As a librarian, the hardest part for me has been when I have asked an eager student not to pick a particular book just because the teachers felt it was inappropriate for the age. The long drawn face still lingers with me, years after the experience. The incident made me think that how can a teacher be the judge for a child as to what he/she should read. Isn’t it impinging on the Intellectual Freedom of the student?
The school libraries play a very pivotal role in dissemination of information and promoting intellectual freedom. It serves as a nodal point of voluntary access to information and ideas in the form of books, periodicals, journals and other materials. They also serve as learning avenues for students as they acquire critical thinking and problem-solving skills. Thus stopping a student from accessing a material is equivalent to censorship, thereby flouting his/her freedom to read. And yet creating a curiosity in the young minds about the content of the book, as they say forbidden fruit tastes better.
The ALA( American Library Association) describes censorship as, “Censorship is the suppression of ideas and information that certain persons—individuals, groups or government officials—find objectionable or dangerous. It is no more complicated than someone saying, “Don’t let anyone read this book, or buy that magazine, or view that film, because I object to it! ” Censors try to use the power of the state to impose their view of what is truthful and appropriate, or offensive and objectionable, on everyone else. Censors pressure public institutions, like libraries, to suppress and remove from public access information they judge inappropriate or dangerous, so that no one else has the chance to read or view the material and make up their own minds about it. The censor wants to prejudge materials for everyone”. (http://www.ala.org/advocacy/intfreedom/censorship/faq)
Being an avid reader, I was devastated as a student myself when I found some of the most popular classics to be banned for the flimsiest of reasons. But, on the other hand it also throws light on the issues that the authority fears the most, or the society wishes to suppress. For eg: Little Women by Louisa May Alcott was challenged frequently for having female characters that are independent, resilient and open to make their own choices. This was unacceptable at the time it was published. Similarly, Peter Pan by J. M. Barrie has been banned and challenged on the grounds of promoting homosexuality and miscreant-ism!!!!! Any answers to that??? A book that is a classic par excellence, which is a blend of pure fantasy and magic, transporting the readers to an adventure ride is seen as objectionable !!!!. But then , the question arises: Who gives the power to curtail the freedom to read? and why? Please answer.
In my 9 years as a Librarian, I have invested my time, energy into acquiring all types of resources for my students. I have made it a task for myself to satisfy their hunger and yet keep the hunger for more. But out of the blue, there is an email, or a letter asking me to explain myself as to how I let myself fail at the job, and allow the students free access to all kinds of books. It is not pleasant to read or answer them since may parents and teachers refuse to understand my stance of defending a books, and end up using very harsh language against me. It took a lot of courage, integrity and character, not to answer them in their own tone yet defending my reason. Most often I have had to back off since Heads also do not accept the stance of why a particular book should not be removed.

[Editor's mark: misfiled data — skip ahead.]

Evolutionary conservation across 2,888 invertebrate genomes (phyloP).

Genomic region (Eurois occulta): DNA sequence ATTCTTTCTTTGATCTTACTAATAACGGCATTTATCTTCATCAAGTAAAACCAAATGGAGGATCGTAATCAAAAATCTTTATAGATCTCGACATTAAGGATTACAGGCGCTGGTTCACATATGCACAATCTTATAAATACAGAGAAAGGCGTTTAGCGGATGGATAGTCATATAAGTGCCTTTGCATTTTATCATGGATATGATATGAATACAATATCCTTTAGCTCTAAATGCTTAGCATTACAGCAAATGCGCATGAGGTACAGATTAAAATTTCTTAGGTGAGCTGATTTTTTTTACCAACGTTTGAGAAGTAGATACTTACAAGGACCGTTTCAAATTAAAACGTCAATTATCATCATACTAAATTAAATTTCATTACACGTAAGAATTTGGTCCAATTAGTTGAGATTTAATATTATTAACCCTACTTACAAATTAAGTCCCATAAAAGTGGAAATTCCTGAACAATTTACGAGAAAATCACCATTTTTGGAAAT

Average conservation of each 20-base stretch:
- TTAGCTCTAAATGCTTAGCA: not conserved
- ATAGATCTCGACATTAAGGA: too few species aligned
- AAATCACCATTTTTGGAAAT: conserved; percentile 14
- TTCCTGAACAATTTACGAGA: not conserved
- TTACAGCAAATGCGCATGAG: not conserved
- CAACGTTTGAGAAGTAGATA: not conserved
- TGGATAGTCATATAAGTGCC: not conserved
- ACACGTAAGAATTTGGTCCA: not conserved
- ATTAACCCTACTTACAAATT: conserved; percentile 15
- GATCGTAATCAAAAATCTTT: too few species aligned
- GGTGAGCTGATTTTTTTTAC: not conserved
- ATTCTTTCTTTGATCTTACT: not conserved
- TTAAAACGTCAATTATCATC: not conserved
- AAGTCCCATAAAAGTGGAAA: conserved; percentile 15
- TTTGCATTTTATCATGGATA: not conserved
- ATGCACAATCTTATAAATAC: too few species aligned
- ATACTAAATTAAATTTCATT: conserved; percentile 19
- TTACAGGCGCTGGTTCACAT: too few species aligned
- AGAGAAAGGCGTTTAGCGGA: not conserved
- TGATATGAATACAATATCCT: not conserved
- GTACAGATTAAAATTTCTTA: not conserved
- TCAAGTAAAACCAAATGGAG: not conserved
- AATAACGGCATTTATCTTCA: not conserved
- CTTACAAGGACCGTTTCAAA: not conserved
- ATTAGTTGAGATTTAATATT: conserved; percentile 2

It has been of utmost importance to me to be judicial when dealing with students. They are like open pots. So I refuse to label a book that might prejudice a potential reader. I wish to fill them knowledge that surpasses all kinds of prejudices, biases and intolerance. I take it upon myself as a librarian to “defend the right to read, to speak, to learn, to explore, to question, to differ, to contradict, to grow, and to think?”. (http://www.ala.org/advocacy/intfreedom/censorship/faq)
To educate my students, I organised Banned Books Week, to educate them about their Right to Read, Intellectual Freedom and Censorship. My efforts paid off. The display board outside the library was the ‘Talk of the School’. And even now I have students stop me and discuss as to why they feel its unfair to put a blanket ban on a books, or the judge of a book should be the reader. They were thinking for themselves and also questioning the rights of the author to be read , and the rights of a reader to read, reasons why a book was banned when the author wrote for the very same reasons to come to light, etc. The appropriateness of a book should not be handed down, rather one should judge themselves whether the content is suitable or not. Here, I would like to add what Michelle Luhtala, Library Department Chair, New Canaan High School, CT, had said in one of her webinar: ” We will have a book for every child, but not every book in the library is right for every child”.
Thus my job as a librarian becomes even more riskier since we are always under scrutiny for allowing the freedom to read. I would also like to add that the mere presence of a particular book in the school library does not imply endorsement of the ideas expressed by the author. The library is simply acting as a a neutral provider of information . The freedom to read is essential for our world today to harvest young minds that make informed decision, and develop creative culture.
So dear all, if you find your favorite book in the library, be appreciative and grateful of the librarian who has been the voice behind it being there for you, defending your right to read.